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Tactile approaches to help learners visualize key processes in environmental health sciences

This chapter describes how hands-on models, or manipulatives, can be employed to improve the environmental health literacy of a variety of people, from science teachers and students in classrooms, to global audiences in large festival gatherings. Environmental health concepts can be quite abstract. For example, the effect of wood smoke on human lungs. People are concerned about the exposure to toxic molecules from the smoke, but find an explanation of the chemical process by which wood smoke harms human health too difficult to fully understand. Hands-on activities and models are a visual and tactile way of communicating essential molecular environmental health concepts in an inviting way without requiring a technical background.

The MIT Edgerton Center Molecule Set (hereafter referred to as the Molecule Set) is one example of an engaging model set that employs a simple design of differently colored LEGO® bricks to represent atoms. The set was designed to teach chemical principles to middle school students, and has evolved to include new topics with a more environmental health emphasis such as climate change and air pollution. The success of the Molecule Set and corresponding lessons stems from a unique collaboration between MIT scientists and the MIT Edgerton Center. This chapter highlights the Molecule Set and other relevant examples where hands-on models have been used to communicate abstract science concepts and improve environmental health literacy.

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Effects of teaching household actions to address ocean acidification on student knowledge and attitudes

Ocean acidification (OA), the change in ocean chemistry due to increasing concentrations of anthropogenic carbon dioxide in the atmosphere, is an environmental problem that is an active area of scientific research yet remains largely outside of the public’s awareness. It is often assumed that if we raise OA awareness, then the public will support and take action to help mitigate the problem. This research project examines this assumption through the lens of educating high school students about OA. The research included three phases: (i) review of existing teaching resources on OA, (ii) development and refinement of a new OA curriculum based on strengths and gaps identified during the review process, and (iii) a longitudinal experiment testing the impacts to knowledge and attitudes of two approaches to teaching about OA. This study has implications for those engaging in OA outreach and education efforts specifically, and for environmental education campaigns in general. During this study, we found that at least 90 teaching resources focused on OA are already available. These resources provide teachers with multiple approaches to teaching about OA, yet do not adequately address the multiple impacts of OA nor teach students about ways to help address the problem. We developed our own curriculum that underwent four rounds of revisions before appearing in the form presented here. Our experiment found that our teaching intervention increased knowledge but that attitudinal changes, when present, did not persist over time. Despite this lack of attitude change, student attitudes were generally sufficient to support mitigation actions.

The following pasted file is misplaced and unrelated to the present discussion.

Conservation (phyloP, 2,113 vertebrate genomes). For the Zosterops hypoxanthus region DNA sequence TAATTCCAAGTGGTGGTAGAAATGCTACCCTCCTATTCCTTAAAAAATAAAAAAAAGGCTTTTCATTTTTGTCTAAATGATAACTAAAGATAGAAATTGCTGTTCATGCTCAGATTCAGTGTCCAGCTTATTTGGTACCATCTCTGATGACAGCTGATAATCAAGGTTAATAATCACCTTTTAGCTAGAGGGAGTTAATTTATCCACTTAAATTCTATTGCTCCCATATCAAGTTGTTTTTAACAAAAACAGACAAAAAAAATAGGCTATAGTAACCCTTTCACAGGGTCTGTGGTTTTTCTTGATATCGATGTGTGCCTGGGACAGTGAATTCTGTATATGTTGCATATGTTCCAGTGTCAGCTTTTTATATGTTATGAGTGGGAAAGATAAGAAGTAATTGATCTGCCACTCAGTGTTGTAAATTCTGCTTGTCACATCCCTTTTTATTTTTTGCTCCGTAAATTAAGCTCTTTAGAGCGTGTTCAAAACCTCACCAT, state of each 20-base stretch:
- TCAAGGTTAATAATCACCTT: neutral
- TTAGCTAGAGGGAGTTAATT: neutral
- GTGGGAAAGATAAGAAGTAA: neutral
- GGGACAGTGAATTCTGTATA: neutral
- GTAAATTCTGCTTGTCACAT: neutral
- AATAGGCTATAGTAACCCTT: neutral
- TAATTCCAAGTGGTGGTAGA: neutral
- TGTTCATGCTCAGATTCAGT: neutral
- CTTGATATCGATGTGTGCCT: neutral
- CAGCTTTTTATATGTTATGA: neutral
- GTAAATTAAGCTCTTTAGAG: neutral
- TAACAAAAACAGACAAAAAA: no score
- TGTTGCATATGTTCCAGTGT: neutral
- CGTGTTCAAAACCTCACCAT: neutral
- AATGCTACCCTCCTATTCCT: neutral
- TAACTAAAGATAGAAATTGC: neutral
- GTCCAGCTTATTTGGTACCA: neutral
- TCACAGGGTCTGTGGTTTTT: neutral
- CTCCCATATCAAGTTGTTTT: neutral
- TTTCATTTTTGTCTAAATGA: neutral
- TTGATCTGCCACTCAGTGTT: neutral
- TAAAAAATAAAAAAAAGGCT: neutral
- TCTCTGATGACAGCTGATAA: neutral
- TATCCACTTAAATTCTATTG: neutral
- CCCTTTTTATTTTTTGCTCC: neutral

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UK public perceptions of ocean acidification – the importance of place and environmental identity

The marine environment is affected by climate change in many ways but it is also affected by the separate problem of ocean acidification (OA). Anthropogenic carbon dioxide that is absorbed by the ocean causes changes in ocean chemistry including an increase in acidity. Fisheries and shellfish industries, which are vital livelihoods for some communities have already been affected by OA. As there has been little research conducted to examine public risk perceptions of this issue, the aim was to explore this through a survey (N = 954) carried out in the UK. The survey explored a range of psychological factors including concern, place attachment, and environmental identity that are known to influence risk perceptions. A regression analysis found that more concerned participants had stronger environmental identities and higher levels of knowledge about OA. As predicted, they also felt more attached to the ocean and felt more negative about OA. It was clear that place attachment and environmental identity were important factors and thus should not be neglected when developing risk communications, particularly for this unfamiliar risk issue. As unfamiliar and complex risks such as OA are becoming more prevalent and must be communicated successfully in a world full of conflicting information, it is important to consider how OA is perceived by the public and how this can inform policy decisions in future. If major mitigation and adaptation strategies are adopted by policymakers the success of these will also ultimately require society to accept them.

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OA-ICC HIGHLIGHTS

Ocean acidification in the IPCC AR5 WG II

OUP book